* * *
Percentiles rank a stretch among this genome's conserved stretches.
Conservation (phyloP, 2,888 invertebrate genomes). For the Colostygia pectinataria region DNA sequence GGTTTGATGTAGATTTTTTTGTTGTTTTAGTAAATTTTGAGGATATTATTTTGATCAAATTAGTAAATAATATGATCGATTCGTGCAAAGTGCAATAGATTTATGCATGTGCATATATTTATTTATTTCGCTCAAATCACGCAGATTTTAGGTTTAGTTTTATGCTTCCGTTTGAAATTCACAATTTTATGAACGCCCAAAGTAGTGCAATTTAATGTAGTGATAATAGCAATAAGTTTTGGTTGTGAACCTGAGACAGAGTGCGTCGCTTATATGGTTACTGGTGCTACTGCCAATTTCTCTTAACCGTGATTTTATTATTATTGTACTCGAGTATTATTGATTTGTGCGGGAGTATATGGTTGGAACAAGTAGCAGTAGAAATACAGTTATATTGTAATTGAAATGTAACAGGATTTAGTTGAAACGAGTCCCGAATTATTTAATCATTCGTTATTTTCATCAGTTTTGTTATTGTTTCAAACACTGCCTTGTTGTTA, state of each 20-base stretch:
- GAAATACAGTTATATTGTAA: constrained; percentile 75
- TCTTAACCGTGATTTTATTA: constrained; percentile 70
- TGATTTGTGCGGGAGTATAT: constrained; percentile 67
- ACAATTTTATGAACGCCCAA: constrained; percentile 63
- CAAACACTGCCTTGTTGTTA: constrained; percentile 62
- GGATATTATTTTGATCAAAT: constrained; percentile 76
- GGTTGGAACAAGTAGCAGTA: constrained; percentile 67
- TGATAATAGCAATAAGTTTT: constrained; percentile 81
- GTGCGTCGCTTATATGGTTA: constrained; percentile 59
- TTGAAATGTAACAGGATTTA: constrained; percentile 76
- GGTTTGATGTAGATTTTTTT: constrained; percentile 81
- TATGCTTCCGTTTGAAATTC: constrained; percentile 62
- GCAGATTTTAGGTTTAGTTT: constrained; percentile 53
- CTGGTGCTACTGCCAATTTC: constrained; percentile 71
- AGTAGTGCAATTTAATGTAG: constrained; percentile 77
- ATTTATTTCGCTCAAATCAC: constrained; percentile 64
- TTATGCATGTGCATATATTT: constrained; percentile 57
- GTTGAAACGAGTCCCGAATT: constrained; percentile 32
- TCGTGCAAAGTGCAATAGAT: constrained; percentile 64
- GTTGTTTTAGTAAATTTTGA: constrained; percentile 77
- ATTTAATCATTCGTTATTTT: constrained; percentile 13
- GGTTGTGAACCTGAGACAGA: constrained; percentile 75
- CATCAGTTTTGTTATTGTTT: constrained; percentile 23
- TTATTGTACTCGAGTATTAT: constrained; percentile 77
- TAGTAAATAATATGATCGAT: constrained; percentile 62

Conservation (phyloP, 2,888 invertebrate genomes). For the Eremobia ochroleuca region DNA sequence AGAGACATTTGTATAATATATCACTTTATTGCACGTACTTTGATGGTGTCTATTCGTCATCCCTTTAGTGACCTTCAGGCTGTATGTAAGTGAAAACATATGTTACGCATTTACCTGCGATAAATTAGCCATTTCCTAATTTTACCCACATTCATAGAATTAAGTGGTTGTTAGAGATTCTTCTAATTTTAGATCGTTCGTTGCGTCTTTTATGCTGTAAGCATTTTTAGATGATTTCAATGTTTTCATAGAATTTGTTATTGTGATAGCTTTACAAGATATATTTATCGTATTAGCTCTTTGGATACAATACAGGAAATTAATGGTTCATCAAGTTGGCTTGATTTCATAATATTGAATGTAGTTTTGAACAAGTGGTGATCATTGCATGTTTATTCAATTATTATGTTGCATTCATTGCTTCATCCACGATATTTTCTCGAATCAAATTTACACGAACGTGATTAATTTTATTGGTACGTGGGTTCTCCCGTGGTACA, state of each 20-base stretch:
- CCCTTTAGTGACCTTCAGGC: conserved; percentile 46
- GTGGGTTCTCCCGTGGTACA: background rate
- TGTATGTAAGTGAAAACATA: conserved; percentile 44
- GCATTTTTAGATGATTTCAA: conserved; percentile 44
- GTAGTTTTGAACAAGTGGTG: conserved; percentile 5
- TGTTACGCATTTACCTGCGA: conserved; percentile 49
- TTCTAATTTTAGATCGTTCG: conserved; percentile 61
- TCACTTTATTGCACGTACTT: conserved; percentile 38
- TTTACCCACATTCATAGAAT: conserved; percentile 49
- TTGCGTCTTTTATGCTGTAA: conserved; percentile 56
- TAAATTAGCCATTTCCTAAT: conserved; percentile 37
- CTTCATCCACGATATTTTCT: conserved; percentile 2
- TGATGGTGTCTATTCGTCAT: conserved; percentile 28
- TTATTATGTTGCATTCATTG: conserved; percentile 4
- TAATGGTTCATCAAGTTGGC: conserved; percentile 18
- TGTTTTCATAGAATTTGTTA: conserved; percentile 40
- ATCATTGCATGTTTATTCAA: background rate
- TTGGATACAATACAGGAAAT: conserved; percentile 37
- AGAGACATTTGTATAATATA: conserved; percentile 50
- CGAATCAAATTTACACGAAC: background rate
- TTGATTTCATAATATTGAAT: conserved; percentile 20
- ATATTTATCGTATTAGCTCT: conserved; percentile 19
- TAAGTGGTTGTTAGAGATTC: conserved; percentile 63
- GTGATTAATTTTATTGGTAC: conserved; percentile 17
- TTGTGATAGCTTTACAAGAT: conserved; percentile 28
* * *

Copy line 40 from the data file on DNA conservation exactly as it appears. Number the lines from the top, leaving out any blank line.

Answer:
- CTTCATCCACGATATTTTCT: conserved; percentile 2